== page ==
ovenchips Sun 10-May-15 12:25:47

You saw people parenting pretty craply but what could you actually do/ say over their breakfast that would make a positive difference? I can't think of anything, tbh.
Either it's a low point/ one off for them or it's the norm. Either way, still can't think of any solution you could have offered.

DarylDixonsDarlin Sun 10-May-15 12:29:26

I get what you mean though. Yes it would probably make me feel uneasy too. However unless you know them, know where they live and see them regularly, there's nothing you can do about it.

Families come in all shapes, sizes and with all sorts of funny habits and ideas about parenting - if one if the parents had leaned across the table and clipped the child round the ear you'd have been justified in saying something, but as it was, its just one of those things confused

Mrsjayy Sun 10-May-15 12:30:55

You know shit parents live amongst us they eat breakfast and walk past us on the street you were probably right to be concerned

Itsmethechubbyfunster1 Sun 10-May-15 13:03:02

I know there's nothing I could. have done.

They would have weirded me out anyway I think... Burger and chips at 9am AND a dessert! Full blown dessert - sticky toffee pudding and custard!

wanders off to get a life and stop food stalking other tables

WorraLiberty Sun 10-May-15 13:19:55

I know there's a trend on MN not to judge, but sometimes you have to go with your gut. We weren't there, and if you were uneasy, fair enough. It's a good thing to show concern for others.

Is this showing concern or judgement?

I mean starting a thread on a public website about this family?

midnightvelvet01 Sun 10-May-15 13:20:24

Also OP I'm with you totally, & MN will always tell you not to judge & that one cigarette the mother is smoking is her only one all day & that one breakfast was the one out of 7 where they did not chat happily together & dress top to toe in Boden etc etc. I'm usually 100% behind the no judging part but you have instincts for a reason & they're not usually wrong!

I had a similar situation once, there was a girl at DS2's school who was in the year below him so they were never friends. The mother came into the playground with child around 1 who never ever wore socks or shoes, not even in the winter. I know that some children will not keep socks on but then you would cover his feet with a blanket or something wouldn't you, not just leave them out in zero temperatures every morning Mon-Fri. But this child made no sound either, nothing. Not a babble or a giggle or a peep & he never smiled. And here comes the whole of MN to shout SN & Hidden Disabilities at me, but being a MNtter I'd already considered those & I still thought it worth speaking to the school. I'd much rather be wrong about that child than right. There were also things about the little girl that left me uneasy. So I popped into the school office & mentioned them & the school thanked me & that was it. But a couple of months later the little girl was dropped off at school by somebody else & I never saw the toddler again but hopefully they are both healthy & happy. I did find out later that SS were already working with that family so in this case, my flagging them meant nothing.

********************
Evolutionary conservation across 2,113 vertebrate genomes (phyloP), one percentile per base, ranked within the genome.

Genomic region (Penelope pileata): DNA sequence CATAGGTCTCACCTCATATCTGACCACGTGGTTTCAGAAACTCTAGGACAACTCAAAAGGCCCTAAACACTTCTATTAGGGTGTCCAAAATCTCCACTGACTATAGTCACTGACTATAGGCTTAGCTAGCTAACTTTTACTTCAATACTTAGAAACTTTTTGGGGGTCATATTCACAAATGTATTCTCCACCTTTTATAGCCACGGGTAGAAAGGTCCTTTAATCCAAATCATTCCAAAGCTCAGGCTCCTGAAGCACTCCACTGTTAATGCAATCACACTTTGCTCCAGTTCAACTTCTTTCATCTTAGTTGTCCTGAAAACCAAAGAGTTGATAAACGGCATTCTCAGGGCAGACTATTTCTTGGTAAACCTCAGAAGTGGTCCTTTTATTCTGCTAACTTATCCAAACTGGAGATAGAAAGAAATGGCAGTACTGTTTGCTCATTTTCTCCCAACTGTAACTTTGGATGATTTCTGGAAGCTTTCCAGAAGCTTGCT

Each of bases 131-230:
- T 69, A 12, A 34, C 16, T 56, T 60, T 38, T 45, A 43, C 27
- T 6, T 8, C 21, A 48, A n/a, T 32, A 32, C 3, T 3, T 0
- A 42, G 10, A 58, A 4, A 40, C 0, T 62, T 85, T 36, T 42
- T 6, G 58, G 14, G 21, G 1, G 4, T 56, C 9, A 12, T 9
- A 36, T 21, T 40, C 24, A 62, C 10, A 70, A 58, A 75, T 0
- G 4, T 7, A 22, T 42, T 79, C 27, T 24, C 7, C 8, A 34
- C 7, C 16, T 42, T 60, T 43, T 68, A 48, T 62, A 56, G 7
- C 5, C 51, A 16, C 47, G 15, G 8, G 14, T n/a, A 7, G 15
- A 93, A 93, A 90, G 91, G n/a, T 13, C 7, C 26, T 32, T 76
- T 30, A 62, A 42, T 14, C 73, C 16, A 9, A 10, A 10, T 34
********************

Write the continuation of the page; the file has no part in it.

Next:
But in these situations I always think that there are loads of threads on here from adults who were abused & who wished somebody would have stepped in, as it was fairly obvious at the time something wasn't right. Everybody makes excuses for shit parenting & usually it is just a bad morning or a bad day, but there are some occasions where a child slips through the net & they do need someone to make that first enquiry. I'd much rather look like an interfering twat & be wrong than to ignore my instincts & leave a child in need.

YorkieButtonsizeMen Sun 10-May-15 13:22:24

Sounds really crap, OP. It would have made me really sad tbh. You can report families if they look like they need support, or the children do, I'm not sure if it does any good but the NSPCC were very thorough when I called them a few weeks ago.

bobajob Sun 10-May-15 13:24:06

Sometimes you just get a gut feeling about a situation and often ime you are right. I work with children and families and sometimes there just is a feeling you can't quite put your finger on. So YANBU to feel worried about them.

Unfortunately there is nothing you can do about it though.

WorraLiberty Sun 10-May-15 13:25:20

How can she report this family when she doesn't even know them?

Not to mention why would she, based on what she saw at breakfast?

usualsuspect333 Sun 10-May-15 13:25:54

I'm not sure what these sort of threads achieve though.

Judging the family is not exactly showing concern, is it?

SaucyJack Sun 10-May-15 13:27:56

"The welfare worker lies awake
But the law's as tricky as a ten-foot snake
So Timothy Winters drinks his cup
And slowly goes on growing up"

What can you do? Shit parents are everywhere. Sadly there's no law against giving a baby a bottle of coke for breakfast.